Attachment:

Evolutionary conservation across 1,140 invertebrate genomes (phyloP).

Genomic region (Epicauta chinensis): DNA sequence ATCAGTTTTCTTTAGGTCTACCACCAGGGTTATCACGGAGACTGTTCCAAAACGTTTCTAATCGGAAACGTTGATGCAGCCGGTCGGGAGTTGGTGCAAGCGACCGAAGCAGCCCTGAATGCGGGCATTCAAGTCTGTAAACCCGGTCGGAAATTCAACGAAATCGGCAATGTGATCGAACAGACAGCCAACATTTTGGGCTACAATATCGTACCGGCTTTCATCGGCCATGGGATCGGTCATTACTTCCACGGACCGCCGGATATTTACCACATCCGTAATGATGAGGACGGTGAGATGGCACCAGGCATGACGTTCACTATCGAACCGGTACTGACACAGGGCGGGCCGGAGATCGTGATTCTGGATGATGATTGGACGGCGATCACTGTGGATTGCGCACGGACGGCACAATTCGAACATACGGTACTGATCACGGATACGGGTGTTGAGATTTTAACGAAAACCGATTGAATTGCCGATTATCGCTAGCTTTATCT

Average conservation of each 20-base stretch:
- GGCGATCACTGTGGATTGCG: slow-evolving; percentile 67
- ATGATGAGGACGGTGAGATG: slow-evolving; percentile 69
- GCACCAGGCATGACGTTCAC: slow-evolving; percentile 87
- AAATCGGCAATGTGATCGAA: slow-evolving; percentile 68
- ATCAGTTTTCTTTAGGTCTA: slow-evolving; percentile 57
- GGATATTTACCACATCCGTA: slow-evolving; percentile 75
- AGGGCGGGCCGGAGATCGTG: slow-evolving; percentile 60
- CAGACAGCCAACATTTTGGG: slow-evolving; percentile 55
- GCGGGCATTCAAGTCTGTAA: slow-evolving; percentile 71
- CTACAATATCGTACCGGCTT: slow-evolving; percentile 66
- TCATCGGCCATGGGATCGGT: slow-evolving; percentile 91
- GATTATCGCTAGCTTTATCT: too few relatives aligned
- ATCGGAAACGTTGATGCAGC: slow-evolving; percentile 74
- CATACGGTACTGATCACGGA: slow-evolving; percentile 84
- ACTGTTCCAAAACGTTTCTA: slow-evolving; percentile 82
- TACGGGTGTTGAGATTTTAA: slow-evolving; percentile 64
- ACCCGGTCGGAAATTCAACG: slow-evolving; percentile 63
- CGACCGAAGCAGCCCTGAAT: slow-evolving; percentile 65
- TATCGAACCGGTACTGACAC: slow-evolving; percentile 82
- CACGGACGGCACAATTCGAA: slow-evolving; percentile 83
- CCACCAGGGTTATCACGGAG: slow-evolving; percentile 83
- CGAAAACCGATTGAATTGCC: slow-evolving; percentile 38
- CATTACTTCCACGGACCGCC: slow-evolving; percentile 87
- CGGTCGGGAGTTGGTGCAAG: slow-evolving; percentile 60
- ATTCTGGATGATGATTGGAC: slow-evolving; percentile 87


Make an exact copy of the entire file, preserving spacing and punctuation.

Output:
Evolutionary conservation across 1,140 invertebrate genomes (phyloP).

Genomic region (Epicauta chinensis): DNA sequence ATCAGTTTTCTTTAGGTCTACCACCAGGGTTATCACGGAGACTGTTCCAAAACGTTTCTAATCGGAAACGTTGATGCAGCCGGTCGGGAGTTGGTGCAAGCGACCGAAGCAGCCCTGAATGCGGGCATTCAAGTCTGTAAACCCGGTCGGAAATTCAACGAAATCGGCAATGTGATCGAACAGACAGCCAACATTTTGGGCTACAATATCGTACCGGCTTTCATCGGCCATGGGATCGGTCATTACTTCCACGGACCGCCGGATATTTACCACATCCGTAATGATGAGGACGGTGAGATGGCACCAGGCATGACGTTCACTATCGAACCGGTACTGACACAGGGCGGGCCGGAGATCGTGATTCTGGATGATGATTGGACGGCGATCACTGTGGATTGCGCACGGACGGCACAATTCGAACATACGGTACTGATCACGGATACGGGTGTTGAGATTTTAACGAAAACCGATTGAATTGCCGATTATCGCTAGCTTTATCT

Average conservation of each 20-base stretch:
- GGCGATCACTGTGGATTGCG: slow-evolving; percentile 67
- ATGATGAGGACGGTGAGATG: slow-evolving; percentile 69
- GCACCAGGCATGACGTTCAC: slow-evolving; percentile 87
- AAATCGGCAATGTGATCGAA: slow-evolving; percentile 68
- ATCAGTTTTCTTTAGGTCTA: slow-evolving; percentile 57
- GGATATTTACCACATCCGTA: slow-evolving; percentile 75
- AGGGCGGGCCGGAGATCGTG: slow-evolving; percentile 60
- CAGACAGCCAACATTTTGGG: slow-evolving; percentile 55
- GCGGGCATTCAAGTCTGTAA: slow-evolving; percentile 71
- CTACAATATCGTACCGGCTT: slow-evolving; percentile 66
- TCATCGGCCATGGGATCGGT: slow-evolving; percentile 91
- GATTATCGCTAGCTTTATCT: too few relatives aligned
- ATCGGAAACGTTGATGCAGC: slow-evolving; percentile 74
- CATACGGTACTGATCACGGA: slow-evolving; percentile 84
- ACTGTTCCAAAACGTTTCTA: slow-evolving; percentile 82
- TACGGGTGTTGAGATTTTAA: slow-evolving; percentile 64
- ACCCGGTCGGAAATTCAACG: slow-evolving; percentile 63
- CGACCGAAGCAGCCCTGAAT: slow-evolving; percentile 65
- TATCGAACCGGTACTGACAC: slow-evolving; percentile 82
- CACGGACGGCACAATTCGAA: slow-evolving; percentile 83
- CCACCAGGGTTATCACGGAG: slow-evolving; percentile 83
- CGAAAACCGATTGAATTGCC: slow-evolving; percentile 38
- CATTACTTCCACGGACCGCC: slow-evolving; percentile 87
- CGGTCGGGAGTTGGTGCAAG: slow-evolving; percentile 60
- ATTCTGGATGATGATTGGAC: slow-evolving; percentile 87